Japan on Friday has announced a $320 billion plan for a military build-up, the biggest since the Second World War. Based on current budgets, this five-year plan will make the Asian country the world’s third-biggest military spender after the United States and China. On December 16, Japanese Prime Minister Kishida Fumio’s cabinet approved three key security documents.
The government said it would also stockpile spare parts and other munitions, expand transport capacity and develop cyber warfare capabilities. In its post-war constitution, Japan gave up the right to wage war and means to do so, like offensive military forces. Article 9 of its constitution says, “the Japanese people forever renounce war as a sovereign right of the nation and the threat or use of force as means of settling international disputes”.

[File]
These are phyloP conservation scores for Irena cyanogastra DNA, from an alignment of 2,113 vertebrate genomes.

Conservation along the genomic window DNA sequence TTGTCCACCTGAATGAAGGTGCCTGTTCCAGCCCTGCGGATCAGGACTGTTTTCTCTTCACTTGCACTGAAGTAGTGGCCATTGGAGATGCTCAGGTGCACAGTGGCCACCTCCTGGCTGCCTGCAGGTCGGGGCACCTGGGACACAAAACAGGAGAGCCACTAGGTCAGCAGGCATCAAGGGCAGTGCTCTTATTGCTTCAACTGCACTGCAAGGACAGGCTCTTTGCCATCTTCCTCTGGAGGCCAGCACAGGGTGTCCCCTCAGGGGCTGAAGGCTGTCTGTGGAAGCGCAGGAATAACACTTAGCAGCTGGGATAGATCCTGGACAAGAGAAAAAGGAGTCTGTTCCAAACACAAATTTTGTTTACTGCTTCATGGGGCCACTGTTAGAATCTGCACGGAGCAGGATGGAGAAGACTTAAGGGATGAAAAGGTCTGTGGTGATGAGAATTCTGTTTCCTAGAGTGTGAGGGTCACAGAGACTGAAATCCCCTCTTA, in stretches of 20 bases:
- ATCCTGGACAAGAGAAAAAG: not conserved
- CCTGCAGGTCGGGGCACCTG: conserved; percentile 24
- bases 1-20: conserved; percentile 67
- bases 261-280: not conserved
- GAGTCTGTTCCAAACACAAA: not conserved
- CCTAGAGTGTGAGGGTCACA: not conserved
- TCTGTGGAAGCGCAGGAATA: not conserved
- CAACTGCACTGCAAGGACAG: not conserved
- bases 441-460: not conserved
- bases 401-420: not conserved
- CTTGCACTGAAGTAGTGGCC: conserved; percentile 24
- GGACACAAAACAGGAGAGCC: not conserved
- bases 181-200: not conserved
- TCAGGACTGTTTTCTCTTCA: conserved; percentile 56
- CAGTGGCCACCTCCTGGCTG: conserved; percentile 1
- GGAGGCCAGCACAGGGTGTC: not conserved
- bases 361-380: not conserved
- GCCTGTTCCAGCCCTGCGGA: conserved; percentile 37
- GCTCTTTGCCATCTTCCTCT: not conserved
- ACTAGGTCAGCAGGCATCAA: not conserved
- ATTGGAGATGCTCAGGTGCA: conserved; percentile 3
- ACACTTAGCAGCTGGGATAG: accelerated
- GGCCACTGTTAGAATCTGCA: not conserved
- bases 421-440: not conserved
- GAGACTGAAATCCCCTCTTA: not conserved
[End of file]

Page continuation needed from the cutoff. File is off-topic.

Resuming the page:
However, after the end of the Cold War, Japan has been steadily amending its security policy to increase its capabilities to defend itself outside its own territories. It has also been preparing itself to be equipped to send its forces overseas when required. Its new strategy documents unveiled last week show that the country believes that its current defence capabilities are insufficient given the rapidly changing global scenario.